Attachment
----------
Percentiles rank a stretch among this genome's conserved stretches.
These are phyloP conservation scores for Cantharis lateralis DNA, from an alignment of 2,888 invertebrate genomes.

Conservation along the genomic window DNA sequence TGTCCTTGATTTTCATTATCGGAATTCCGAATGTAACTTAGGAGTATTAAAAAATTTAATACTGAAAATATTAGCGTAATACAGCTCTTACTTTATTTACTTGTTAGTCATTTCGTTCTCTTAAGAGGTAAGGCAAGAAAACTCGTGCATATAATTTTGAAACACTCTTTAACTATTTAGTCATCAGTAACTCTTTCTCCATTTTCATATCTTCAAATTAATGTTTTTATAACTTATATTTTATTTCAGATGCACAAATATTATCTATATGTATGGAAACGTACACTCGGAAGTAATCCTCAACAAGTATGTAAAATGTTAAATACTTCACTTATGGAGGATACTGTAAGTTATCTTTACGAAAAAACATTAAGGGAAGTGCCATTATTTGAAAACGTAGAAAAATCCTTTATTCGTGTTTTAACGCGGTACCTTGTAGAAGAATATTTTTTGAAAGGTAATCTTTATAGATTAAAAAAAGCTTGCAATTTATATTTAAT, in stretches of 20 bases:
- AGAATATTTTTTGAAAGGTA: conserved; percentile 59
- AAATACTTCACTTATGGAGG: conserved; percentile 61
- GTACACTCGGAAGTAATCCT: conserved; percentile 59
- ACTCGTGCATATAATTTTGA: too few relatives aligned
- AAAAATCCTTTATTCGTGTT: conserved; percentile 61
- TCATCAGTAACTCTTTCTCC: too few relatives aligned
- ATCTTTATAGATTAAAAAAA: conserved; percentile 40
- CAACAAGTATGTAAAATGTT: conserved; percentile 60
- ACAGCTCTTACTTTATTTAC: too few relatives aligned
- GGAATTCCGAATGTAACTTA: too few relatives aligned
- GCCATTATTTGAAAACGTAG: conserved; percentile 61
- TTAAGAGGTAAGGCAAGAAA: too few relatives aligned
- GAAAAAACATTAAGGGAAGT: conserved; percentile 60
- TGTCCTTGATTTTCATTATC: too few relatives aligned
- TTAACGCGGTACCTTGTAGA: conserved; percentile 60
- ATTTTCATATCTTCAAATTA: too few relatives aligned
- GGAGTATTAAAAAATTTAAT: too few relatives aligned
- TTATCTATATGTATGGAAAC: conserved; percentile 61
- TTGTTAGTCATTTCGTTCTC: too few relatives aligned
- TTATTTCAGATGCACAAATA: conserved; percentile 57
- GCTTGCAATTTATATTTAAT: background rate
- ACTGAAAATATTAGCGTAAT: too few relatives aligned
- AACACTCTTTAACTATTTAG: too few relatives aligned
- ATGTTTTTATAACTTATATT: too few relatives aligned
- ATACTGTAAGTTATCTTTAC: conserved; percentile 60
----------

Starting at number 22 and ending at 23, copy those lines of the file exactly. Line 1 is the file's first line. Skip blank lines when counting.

- TTGTTAGTCATTTCGTTCTC: too few relatives aligned
- TTATTTCAGATGCACAAATA: conserved; percentile 57